• 32. The lot size inventory trade-off <ul><li>Manufacturers would like to have large lot sizes </li></ul><ul><ul><ul><li> per unit setup costs are reduced, expertise increase, processes are easier to control </li></ul></ul></ul><ul><ul><ul><li> Typical demand does not come in large lot sizes  smaller lot sizes is the trend lately </li></ul></ul></ul><ul><li>Solutions: </li></ul><ul><ul><ul><li>Setup time reduction and other modern manufacturing practices geared towards reducing inventory and improving system responsiveness </li></ul></ul></ul><ul><ul><ul><li>Retailers and distributors would like shorter lead times and wide variety of products </li></ul></ul></ul><ul><li>Information availability </li></ul><ul><ul><ul><li>Manufacturers have time to react to the needs of downstream SC members </li></ul></ul></ul><ul><ul><ul><li>Retailers and Distributors can quote lead times more accurately and reduce inventory </li></ul></ul></ul>
    • 33. Inventory - Transportation <ul><li>Full track loads </li></ul><ul><ul><li> minimize transportation cost. </li></ul></ul><ul><ul><li> higher inventory costs </li></ul></ul><ul><li>IT can be use to reduce the effect of this conflict </li></ul><ul><ul><li>Combine shipment of # products </li></ul></ul><ul><ul><li>Cross-docking </li></ul></ul>
    • 34. Lead time - Transportation <ul><li>Transportation is one of the components of lead time </li></ul><ul><ul><li>Full track loads  longer lead times </li></ul></ul><ul><ul><li>Transportation right after production  reduce lead time </li></ul></ul><ul><li>Information can be used to reduce its effects </li></ul>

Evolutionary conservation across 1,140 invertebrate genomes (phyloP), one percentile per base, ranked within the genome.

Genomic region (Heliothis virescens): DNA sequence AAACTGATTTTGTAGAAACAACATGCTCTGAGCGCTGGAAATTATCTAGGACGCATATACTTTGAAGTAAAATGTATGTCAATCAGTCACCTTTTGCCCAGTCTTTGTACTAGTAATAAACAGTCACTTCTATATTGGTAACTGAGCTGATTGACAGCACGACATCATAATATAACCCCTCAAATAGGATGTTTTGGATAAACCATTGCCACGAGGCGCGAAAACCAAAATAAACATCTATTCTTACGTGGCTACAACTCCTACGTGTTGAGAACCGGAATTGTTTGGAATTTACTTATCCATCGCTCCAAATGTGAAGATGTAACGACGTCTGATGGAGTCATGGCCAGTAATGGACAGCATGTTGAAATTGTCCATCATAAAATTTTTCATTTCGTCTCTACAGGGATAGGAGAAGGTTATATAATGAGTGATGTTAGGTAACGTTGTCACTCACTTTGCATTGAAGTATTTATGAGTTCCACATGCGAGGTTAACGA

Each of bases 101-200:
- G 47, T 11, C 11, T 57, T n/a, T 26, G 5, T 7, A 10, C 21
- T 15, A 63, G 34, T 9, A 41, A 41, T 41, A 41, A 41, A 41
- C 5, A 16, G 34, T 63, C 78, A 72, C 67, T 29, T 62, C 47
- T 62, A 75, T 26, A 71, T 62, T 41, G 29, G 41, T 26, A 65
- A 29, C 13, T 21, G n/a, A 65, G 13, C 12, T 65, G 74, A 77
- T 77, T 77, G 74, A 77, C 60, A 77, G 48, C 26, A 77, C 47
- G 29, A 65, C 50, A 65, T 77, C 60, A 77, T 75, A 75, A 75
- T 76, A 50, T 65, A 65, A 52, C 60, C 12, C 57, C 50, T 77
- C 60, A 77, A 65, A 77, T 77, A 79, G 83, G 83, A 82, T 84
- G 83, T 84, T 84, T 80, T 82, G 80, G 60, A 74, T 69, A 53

• 35. Product variety - Inventory <ul><li>Product variety increases both transportation and warehousing cost </li></ul><ul><li>Solution: </li></ul><ul><ul><ul><li>Delayed differentiation </li></ul></ul></ul><ul><ul><ul><li>Ship a generic product to the warehouse that will be customized later according to customer demand </li></ul></ul></ul>
    • 36. Cost – customer service <ul><li>Reducing inventories, manufacturing costs, transportations costs typically come at the expense of customer service </li></ul><ul><li>Solutions: </li></ul><ul><ul><ul><li>Transshipping </li></ul></ul></ul><ul><ul><ul><li>Direct shipping </li></ul></ul></ul><ul><ul><ul><li>Mass customization: delivering highly specialized goods and services at reasonable prices and at high volume </li></ul></ul></ul>